-- The real identities of American spies operating under cover abroad have been found in the mountain of information allegedly pilfered by a former NSA contractor, a security breach that could endanger their lives, U.S. officials said today.
In a new court filing, prosecutors said the enormous amount of information stolen by Harold Martin -- equivalent of an estimated 500 million pages -- "includes numerous names of intelligence officers of the United States."
"These officers operate under cover outside the U.S., and putting the secrecy of their identities at risk by removing information about those identities from appropriate, secure storage not only endangers the lives and safety of those officers and the individuals with whom they work, but also risks exposure of American intelligence operations," prosecutors wrote in the filing. "Additionally, numerous intelligence sources and methods for highly sensitive intelligence operations would be rendered nearly useless should they fall into the wrong hands."
Prosecutors were arguing against Martin's defense team, which wanted a Maryland judge to reconsider a recent ruling that Martin be held in custody until trial. A judge ruled last week that the former longtime contractor was a flight risk, should he be freed on bail.
Martin, a Navy veteran, was arrested in late August after FBI agents discovered a treasure trove of government documents and data, in stacks of paper and on removable data storage devices, strewn around his house, car and in an outdoor shed, according to court documents. It was a theft, prosecutors said, "that is breathtaking in its longevity and scale." Martin had worked in various contracting jobs for the U.S. government since the mid-1990s. The material he allegedly stole included some documents marked Secret, Top Secret and in some cases Top Secret/Sensitive Compartmented Information (TS/SCI), the highest classification level. The CIA, the most prominent of American intelligence organizations whose officers work under cover abroad, declined to comment on whether the agency has taken any additional precautions in the wake of the recent revelations.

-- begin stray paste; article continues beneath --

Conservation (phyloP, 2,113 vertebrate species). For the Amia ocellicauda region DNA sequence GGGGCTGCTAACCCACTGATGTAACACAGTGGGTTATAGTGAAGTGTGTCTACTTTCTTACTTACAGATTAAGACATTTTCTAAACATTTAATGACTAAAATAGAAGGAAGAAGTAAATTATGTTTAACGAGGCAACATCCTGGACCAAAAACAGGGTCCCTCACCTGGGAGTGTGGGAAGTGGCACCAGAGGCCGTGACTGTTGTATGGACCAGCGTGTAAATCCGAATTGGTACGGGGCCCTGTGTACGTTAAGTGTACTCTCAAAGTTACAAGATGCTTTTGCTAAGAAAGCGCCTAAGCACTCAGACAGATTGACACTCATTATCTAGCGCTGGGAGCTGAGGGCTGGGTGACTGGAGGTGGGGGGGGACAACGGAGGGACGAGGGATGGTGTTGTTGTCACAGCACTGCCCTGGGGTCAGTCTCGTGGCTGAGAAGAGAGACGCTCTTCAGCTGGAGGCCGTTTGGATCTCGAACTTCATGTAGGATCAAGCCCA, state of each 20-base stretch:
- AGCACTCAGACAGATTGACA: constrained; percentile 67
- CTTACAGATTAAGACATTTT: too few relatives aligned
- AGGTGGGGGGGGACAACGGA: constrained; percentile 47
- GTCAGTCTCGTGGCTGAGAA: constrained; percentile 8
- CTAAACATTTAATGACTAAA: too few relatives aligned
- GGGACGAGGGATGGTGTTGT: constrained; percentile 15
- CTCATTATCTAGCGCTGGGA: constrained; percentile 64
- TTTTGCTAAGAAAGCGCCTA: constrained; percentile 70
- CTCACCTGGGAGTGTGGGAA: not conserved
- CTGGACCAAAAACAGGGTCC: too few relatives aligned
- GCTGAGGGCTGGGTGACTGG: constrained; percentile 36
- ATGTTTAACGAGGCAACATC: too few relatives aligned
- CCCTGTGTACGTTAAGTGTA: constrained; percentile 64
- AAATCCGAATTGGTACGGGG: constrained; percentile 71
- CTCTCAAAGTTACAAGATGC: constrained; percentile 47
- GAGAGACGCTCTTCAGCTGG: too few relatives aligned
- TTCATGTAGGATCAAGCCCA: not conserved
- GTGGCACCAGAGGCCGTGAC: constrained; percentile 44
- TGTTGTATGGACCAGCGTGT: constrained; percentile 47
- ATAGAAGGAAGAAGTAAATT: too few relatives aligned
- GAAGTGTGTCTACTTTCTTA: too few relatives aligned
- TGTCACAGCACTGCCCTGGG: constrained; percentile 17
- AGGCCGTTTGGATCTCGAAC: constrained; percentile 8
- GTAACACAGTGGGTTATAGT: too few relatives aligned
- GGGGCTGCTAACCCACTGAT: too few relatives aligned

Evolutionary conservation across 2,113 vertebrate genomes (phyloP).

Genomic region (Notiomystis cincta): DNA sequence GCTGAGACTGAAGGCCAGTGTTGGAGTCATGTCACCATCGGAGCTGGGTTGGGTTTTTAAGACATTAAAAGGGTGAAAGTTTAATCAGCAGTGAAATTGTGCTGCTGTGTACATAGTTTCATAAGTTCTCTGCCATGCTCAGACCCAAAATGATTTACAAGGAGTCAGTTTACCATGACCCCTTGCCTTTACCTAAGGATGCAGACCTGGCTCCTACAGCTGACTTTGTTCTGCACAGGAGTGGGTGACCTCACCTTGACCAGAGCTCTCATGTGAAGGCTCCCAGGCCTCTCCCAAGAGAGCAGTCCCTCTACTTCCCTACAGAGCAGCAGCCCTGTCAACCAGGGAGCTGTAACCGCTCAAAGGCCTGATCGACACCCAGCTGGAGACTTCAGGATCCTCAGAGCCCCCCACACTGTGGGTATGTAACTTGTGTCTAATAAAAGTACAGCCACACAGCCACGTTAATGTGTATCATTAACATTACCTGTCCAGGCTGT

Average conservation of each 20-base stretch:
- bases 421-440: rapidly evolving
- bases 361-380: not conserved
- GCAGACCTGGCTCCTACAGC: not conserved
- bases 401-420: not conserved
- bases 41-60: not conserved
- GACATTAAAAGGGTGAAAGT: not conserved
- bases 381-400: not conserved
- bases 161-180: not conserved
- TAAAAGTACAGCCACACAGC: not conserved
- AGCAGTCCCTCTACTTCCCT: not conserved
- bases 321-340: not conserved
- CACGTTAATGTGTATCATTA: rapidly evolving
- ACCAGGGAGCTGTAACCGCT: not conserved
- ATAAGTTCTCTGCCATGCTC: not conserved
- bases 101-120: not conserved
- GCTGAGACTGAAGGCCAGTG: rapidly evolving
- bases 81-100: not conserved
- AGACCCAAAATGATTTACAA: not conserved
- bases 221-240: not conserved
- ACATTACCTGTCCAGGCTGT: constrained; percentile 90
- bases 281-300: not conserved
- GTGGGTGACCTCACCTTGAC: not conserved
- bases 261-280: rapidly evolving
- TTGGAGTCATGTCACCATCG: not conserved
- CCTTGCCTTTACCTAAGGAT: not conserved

Martin has been charged with counts related to the theft of government property and the removal of classified material, but prosecutors said in a previous court filing they expect additional charges under the Espionage Act could be forthcoming.
Martin's defense has painted him as a patriot, who deeply loves his country, but who suffers from mental issues that have led him to be a hoarder. Online postings and public academic work apparently by Martin indicate he was deeply involved in the technical world of computer security, and Martin allegedly told investigators he was taking his work home with him only to improve his own knowledge and skills.
But prosecutors apparently see something more sinister and have noted in court filings that Martin communicated with people online in languages other than English, including Russian, and that it appeared Martin was learning Russian in the weeks before his arrest. They also point to several firearms that Martin purportedly purchased and hid from his wife, including one he allegedly stashed in his car.
"If the Defendant stole this classified material for his own edification, as he has claimed, there would be no reason to keep some of it in his car, and arm himself as though he were trafficking in dangerous contraband," prosecutors argued last week.